Wheeler Peak is the highest mountain in New Mexico. Located in the Sangre De Cristo (Blood of Christ) range, it stands guard over the southern end of the Rocky Mountains, inviting all to enjoy its status.
It is not known who made the first ascent of Wheeler, probably the Indians of the Taos Pueblo. But, it is named for U.S. Army Major George M. Wheeler who surveyed much of New Mexico in the late 1870s. For years, the Truchas Peaks, located south of Wheeler Peak, were considered the New Mexico highpoint. In 1948, a survey was conducted by Harold D. Walker which confirmed Wheeler Peak is the highest point in the state. A sub-peak, north of Wheeler Peak, is named for Walker and is often mistaken for Wheeler.
Whether backpacking or dayhiking, Wheeler Peak offers a spectacular outdoor experience. Big horn sheep are abundant but are wary of visitors. There are two main routes to the summit, the Bull-of-the-Woods Trail, and the Williams Lake Trail. The Bull-of-the-Woods trail (also called the Wheeler Peak Trail) is 16 miles round trip and is a well-marked class 1 trail, The Williams Lake trail to the summit is approximately seven miles round trip and is a steep class 2 trail, with the final 1000 ft being a rocky scree slope.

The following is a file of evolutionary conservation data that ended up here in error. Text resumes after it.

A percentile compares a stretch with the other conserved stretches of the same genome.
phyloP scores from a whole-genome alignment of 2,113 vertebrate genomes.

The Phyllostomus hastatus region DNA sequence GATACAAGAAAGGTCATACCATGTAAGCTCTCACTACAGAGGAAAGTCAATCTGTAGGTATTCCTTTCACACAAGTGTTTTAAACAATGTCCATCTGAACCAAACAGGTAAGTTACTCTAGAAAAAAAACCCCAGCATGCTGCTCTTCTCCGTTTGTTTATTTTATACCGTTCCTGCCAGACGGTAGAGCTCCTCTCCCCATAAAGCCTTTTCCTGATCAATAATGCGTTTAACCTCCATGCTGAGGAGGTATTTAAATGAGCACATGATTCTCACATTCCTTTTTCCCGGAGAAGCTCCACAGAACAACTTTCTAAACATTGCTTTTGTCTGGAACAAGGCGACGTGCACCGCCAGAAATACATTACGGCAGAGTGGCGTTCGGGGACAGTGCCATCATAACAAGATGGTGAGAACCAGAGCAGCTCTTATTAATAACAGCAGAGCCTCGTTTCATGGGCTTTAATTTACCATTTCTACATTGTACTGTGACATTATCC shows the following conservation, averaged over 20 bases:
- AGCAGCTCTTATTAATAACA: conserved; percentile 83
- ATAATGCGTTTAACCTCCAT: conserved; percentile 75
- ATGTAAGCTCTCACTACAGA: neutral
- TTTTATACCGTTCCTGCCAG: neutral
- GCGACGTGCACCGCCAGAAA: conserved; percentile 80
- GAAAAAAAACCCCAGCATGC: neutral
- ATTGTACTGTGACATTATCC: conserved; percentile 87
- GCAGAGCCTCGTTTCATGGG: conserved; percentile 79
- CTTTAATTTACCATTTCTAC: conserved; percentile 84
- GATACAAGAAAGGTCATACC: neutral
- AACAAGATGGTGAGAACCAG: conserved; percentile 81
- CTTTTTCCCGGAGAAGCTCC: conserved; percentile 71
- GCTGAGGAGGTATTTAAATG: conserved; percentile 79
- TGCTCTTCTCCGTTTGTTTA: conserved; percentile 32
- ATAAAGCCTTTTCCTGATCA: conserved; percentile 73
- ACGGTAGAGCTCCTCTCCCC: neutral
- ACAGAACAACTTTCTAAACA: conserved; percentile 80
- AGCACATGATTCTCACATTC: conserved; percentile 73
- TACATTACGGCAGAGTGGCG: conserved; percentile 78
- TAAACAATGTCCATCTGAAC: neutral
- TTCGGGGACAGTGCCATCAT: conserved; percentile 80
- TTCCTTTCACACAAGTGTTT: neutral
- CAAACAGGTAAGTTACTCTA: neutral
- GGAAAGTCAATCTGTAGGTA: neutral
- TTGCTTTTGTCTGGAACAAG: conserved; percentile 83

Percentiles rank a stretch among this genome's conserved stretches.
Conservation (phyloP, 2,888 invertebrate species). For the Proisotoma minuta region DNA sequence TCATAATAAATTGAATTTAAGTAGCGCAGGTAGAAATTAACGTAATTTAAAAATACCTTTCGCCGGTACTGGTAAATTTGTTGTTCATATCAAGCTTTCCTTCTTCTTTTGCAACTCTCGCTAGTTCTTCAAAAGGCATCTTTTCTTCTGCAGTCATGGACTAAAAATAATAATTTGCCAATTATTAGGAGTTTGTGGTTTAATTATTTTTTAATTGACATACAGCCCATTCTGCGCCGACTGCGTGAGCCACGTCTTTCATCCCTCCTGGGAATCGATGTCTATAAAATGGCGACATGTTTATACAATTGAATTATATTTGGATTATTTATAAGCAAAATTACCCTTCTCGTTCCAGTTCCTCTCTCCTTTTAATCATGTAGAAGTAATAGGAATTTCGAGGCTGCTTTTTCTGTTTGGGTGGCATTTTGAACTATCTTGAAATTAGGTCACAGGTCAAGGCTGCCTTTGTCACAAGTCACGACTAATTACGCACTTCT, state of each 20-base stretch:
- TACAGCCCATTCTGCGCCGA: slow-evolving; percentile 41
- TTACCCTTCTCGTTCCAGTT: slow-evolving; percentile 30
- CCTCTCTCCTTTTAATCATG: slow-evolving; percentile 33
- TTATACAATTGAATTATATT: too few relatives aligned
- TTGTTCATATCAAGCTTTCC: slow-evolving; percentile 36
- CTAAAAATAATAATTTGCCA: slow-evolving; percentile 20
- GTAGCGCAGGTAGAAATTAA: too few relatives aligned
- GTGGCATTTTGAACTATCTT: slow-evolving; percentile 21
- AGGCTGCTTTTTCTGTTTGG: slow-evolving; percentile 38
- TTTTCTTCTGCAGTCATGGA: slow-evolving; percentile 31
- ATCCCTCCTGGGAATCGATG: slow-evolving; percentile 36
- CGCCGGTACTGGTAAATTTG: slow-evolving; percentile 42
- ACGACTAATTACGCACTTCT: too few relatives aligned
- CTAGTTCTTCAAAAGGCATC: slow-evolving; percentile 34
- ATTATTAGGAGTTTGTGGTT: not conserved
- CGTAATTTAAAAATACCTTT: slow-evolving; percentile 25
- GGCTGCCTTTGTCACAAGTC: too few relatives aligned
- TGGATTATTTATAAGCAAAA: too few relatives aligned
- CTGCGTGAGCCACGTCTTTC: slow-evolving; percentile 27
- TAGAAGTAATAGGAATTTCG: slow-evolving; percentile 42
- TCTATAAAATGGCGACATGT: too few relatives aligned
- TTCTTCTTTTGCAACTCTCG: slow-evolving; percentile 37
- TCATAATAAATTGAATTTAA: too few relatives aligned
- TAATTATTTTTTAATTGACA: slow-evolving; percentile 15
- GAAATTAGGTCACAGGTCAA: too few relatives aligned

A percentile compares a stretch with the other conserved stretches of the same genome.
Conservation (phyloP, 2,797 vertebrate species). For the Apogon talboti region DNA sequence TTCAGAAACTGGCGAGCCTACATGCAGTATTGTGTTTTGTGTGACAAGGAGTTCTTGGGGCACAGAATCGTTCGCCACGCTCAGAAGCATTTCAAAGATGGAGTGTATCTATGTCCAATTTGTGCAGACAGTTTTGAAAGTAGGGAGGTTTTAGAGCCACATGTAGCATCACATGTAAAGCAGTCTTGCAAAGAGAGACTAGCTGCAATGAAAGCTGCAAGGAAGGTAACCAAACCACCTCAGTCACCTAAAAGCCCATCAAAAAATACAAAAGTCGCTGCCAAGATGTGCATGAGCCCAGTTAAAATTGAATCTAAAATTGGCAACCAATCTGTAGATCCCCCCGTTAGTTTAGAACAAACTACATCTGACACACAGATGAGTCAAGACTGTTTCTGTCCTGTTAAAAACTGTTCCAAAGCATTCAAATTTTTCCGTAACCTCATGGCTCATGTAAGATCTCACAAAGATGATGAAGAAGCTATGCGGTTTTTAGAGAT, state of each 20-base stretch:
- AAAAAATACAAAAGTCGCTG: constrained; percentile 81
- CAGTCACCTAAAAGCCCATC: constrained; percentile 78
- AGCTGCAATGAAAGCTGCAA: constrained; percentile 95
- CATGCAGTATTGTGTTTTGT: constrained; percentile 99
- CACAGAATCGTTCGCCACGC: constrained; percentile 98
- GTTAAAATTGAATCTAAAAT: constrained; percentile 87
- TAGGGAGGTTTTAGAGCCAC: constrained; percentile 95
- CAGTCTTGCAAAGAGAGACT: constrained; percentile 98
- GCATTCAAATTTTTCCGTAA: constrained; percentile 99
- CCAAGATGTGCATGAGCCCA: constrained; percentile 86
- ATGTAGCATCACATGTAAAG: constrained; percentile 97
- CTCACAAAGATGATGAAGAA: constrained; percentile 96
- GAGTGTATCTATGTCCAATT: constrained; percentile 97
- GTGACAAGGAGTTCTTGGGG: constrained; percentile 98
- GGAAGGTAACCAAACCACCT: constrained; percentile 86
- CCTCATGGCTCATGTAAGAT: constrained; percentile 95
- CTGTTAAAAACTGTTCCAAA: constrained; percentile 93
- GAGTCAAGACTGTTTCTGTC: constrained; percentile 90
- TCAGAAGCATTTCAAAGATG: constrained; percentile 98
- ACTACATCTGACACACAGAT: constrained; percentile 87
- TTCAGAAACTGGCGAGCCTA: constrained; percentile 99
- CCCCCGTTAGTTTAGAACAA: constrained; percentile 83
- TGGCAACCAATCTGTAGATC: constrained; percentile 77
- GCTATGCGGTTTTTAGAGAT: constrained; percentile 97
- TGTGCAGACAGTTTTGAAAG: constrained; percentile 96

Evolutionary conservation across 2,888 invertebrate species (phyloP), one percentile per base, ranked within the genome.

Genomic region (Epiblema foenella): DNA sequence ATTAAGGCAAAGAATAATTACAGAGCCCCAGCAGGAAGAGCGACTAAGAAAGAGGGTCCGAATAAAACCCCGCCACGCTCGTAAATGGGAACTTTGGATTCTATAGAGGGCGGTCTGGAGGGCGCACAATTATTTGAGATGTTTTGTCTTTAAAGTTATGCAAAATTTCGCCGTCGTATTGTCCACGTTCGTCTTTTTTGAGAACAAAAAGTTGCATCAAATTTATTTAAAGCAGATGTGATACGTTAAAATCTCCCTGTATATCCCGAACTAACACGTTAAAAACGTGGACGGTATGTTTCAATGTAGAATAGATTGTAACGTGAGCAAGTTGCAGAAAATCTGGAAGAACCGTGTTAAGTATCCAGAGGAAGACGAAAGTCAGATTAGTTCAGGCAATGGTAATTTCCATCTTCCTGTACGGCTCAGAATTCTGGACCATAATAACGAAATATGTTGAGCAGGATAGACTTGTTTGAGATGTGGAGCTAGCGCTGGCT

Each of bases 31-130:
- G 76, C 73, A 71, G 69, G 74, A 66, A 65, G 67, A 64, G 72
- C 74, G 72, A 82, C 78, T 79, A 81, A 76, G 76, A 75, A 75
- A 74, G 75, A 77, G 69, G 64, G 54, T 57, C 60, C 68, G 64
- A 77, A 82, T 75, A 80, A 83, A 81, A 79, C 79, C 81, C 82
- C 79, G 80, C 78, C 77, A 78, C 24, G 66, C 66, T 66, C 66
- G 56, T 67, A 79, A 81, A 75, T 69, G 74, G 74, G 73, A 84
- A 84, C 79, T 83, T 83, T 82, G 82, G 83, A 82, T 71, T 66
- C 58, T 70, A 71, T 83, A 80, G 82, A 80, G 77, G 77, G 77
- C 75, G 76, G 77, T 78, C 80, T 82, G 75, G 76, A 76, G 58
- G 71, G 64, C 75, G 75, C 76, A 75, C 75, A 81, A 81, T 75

The Sangre de Cristo mountain range is a spectacular collection of peaks which stretches 250 miles from Santa Fe, New Mexico to Salida, Colorado.